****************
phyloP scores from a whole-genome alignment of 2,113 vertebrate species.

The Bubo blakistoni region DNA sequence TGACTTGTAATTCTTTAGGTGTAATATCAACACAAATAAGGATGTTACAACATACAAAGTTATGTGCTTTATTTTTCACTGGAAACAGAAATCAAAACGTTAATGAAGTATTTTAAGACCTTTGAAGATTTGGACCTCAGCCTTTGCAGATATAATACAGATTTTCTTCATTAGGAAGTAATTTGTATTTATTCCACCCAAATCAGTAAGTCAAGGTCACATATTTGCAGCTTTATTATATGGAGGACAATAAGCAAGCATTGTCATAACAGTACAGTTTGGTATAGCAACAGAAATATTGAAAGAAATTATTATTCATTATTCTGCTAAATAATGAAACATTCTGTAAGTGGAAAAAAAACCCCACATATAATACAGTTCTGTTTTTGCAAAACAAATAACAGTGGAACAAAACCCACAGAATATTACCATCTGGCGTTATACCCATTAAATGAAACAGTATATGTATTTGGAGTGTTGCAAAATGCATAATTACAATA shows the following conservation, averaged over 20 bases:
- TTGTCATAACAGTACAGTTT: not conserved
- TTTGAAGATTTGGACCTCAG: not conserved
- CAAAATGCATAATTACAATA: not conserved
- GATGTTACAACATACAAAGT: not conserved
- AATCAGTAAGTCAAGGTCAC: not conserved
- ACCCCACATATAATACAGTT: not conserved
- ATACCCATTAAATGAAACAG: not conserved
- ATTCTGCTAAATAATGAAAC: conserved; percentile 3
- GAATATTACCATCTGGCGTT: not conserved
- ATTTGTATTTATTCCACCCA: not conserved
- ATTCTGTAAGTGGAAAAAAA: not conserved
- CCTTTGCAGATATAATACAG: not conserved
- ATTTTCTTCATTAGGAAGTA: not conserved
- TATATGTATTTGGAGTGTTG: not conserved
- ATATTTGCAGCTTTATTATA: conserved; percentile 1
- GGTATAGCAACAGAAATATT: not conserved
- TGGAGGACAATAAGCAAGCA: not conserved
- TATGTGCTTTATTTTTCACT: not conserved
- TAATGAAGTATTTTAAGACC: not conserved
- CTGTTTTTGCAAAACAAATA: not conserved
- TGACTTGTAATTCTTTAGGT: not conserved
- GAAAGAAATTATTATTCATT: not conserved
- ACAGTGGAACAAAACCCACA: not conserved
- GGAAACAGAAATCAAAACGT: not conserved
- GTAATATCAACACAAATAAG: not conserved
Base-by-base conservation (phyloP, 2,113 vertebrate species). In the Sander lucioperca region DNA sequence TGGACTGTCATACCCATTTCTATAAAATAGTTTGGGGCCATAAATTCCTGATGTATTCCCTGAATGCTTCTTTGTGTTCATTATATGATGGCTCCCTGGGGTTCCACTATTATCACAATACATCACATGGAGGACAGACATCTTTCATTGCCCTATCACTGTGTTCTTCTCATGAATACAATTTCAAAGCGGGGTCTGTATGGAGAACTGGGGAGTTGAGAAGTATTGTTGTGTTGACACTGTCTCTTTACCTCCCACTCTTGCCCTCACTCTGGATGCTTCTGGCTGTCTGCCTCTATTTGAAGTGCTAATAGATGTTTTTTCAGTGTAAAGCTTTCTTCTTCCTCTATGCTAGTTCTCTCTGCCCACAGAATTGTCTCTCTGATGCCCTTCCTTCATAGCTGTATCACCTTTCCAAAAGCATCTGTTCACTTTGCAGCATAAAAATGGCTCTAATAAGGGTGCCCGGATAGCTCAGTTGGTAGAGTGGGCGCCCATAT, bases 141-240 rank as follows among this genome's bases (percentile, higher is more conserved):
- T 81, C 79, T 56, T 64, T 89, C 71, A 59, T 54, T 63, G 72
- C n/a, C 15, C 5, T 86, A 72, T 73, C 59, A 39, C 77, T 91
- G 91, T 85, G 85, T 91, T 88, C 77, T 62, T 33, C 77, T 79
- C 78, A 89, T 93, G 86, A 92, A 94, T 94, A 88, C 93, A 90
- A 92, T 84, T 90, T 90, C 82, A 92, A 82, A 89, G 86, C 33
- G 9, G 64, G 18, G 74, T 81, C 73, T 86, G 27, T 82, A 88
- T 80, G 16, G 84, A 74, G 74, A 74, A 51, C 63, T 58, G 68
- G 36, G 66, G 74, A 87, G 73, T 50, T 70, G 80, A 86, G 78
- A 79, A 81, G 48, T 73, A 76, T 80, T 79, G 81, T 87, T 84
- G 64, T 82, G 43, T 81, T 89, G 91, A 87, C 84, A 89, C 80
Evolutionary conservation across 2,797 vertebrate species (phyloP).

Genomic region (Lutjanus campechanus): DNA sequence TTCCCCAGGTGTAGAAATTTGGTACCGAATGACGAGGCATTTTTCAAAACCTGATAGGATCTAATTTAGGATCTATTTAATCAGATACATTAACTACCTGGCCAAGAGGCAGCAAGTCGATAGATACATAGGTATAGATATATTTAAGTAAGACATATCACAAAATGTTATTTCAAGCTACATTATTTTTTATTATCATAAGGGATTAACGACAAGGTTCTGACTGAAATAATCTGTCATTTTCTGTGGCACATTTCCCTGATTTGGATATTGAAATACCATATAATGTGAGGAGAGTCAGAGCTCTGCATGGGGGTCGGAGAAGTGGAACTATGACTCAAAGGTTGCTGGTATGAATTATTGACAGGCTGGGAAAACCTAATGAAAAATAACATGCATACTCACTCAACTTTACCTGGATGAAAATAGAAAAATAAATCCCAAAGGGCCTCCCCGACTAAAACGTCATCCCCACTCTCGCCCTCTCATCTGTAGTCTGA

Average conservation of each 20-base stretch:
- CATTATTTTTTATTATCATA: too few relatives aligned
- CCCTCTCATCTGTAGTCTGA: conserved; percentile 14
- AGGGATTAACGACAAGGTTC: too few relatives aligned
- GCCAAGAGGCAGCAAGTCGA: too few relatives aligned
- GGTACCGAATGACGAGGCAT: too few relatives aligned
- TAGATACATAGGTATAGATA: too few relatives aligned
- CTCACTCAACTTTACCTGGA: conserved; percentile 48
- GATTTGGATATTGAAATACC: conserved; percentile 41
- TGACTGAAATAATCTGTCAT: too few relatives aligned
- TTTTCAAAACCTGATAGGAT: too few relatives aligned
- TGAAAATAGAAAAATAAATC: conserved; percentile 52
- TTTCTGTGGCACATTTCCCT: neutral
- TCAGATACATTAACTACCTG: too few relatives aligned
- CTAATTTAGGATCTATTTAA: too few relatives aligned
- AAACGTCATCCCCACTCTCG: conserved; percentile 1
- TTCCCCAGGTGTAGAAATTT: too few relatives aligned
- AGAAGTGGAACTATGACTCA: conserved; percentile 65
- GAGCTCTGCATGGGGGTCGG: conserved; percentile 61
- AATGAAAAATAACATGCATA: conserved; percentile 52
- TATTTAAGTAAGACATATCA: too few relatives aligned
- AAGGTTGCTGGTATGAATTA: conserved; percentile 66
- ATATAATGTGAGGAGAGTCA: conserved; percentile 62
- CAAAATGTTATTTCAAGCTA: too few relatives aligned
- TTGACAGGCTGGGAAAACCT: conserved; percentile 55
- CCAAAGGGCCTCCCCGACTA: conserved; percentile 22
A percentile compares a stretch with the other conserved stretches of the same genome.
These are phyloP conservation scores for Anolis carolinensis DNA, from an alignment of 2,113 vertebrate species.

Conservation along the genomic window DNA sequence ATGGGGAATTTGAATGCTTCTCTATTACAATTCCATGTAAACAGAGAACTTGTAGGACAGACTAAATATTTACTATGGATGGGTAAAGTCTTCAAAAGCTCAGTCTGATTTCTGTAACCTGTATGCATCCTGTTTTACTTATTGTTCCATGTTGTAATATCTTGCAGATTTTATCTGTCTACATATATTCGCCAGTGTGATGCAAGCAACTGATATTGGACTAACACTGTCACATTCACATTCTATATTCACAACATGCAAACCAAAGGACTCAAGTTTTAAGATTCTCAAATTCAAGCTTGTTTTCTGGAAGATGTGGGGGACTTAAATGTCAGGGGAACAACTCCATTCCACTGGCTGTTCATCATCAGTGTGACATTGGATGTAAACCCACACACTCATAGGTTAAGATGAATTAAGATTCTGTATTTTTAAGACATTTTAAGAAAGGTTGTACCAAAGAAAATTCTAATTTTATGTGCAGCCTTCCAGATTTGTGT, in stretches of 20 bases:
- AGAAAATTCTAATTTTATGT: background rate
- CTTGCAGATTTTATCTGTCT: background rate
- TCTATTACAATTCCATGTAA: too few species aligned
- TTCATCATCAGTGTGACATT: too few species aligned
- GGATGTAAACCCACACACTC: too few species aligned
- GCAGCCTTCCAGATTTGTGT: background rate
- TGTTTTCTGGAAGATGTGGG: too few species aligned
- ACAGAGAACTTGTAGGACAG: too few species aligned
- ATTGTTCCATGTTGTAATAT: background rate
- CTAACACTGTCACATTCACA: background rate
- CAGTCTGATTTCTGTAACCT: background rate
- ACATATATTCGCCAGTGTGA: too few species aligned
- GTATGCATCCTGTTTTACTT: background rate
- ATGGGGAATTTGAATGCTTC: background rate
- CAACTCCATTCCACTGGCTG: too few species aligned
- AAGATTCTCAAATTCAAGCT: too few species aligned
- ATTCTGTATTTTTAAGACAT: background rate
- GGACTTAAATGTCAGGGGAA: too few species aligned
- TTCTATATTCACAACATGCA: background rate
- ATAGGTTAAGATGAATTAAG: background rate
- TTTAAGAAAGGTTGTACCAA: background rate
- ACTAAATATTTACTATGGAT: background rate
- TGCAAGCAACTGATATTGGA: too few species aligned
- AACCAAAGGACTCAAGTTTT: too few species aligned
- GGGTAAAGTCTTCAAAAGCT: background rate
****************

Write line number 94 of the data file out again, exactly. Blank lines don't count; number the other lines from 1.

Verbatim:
- GGGTAAAGTCTTCAAAAGCT: background rate